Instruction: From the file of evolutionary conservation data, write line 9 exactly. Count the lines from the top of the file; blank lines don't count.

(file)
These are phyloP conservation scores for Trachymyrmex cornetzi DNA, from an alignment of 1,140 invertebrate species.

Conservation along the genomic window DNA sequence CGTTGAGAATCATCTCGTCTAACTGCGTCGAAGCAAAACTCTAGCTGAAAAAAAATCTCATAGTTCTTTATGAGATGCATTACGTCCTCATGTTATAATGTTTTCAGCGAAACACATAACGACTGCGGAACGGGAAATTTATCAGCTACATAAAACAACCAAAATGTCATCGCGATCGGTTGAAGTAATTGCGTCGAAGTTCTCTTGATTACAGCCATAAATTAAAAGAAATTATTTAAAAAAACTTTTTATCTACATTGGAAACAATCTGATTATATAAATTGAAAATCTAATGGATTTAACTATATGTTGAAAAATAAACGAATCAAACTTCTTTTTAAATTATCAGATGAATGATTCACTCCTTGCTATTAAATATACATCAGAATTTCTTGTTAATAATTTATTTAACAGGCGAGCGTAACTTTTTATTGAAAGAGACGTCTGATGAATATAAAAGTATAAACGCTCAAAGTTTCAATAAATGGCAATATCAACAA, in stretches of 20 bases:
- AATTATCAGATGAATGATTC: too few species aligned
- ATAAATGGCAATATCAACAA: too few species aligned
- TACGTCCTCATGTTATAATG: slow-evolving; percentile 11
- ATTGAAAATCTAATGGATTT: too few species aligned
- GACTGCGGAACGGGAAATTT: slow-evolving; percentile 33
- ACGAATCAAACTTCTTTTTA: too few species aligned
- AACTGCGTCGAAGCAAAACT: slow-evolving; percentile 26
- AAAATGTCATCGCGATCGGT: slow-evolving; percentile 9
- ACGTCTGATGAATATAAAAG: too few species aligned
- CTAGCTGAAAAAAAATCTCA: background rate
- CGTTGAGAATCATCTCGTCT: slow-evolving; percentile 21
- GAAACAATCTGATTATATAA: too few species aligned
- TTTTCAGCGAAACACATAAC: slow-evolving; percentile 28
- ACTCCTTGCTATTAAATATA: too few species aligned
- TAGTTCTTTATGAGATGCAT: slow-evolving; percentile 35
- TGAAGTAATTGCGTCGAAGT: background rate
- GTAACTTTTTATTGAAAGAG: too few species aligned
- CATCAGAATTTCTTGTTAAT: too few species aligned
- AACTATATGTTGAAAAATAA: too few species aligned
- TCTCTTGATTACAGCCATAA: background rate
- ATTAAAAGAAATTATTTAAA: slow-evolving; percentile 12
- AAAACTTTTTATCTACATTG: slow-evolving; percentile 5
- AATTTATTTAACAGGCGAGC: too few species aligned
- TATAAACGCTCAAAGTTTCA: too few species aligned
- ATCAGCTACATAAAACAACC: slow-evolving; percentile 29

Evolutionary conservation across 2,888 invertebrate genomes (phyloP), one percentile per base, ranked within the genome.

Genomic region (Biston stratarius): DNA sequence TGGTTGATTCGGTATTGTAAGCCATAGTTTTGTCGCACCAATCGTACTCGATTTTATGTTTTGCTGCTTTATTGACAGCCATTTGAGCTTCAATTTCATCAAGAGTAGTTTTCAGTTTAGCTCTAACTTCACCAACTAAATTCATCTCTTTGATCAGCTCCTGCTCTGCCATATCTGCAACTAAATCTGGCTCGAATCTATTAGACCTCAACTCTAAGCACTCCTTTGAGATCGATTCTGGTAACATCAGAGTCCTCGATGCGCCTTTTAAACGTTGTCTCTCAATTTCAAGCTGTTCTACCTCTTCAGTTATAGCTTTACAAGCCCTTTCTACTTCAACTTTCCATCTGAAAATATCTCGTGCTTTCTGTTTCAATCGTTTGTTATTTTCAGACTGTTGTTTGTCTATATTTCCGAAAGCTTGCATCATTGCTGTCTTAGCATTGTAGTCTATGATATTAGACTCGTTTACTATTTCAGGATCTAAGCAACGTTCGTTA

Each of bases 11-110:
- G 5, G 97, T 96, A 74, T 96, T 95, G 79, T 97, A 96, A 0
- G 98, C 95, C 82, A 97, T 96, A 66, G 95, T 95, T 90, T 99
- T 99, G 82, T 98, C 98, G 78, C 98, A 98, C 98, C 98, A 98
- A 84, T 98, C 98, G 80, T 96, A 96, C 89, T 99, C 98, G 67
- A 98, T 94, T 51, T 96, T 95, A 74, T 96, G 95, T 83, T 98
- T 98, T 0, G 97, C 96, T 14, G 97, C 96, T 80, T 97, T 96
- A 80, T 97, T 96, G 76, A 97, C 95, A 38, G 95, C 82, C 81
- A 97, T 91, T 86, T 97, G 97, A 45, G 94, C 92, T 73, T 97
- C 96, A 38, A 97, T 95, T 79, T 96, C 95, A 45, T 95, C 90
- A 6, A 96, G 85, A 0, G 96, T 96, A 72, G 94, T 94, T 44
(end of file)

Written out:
- AACTGCGTCGAAGCAAAACT: slow-evolving; percentile 26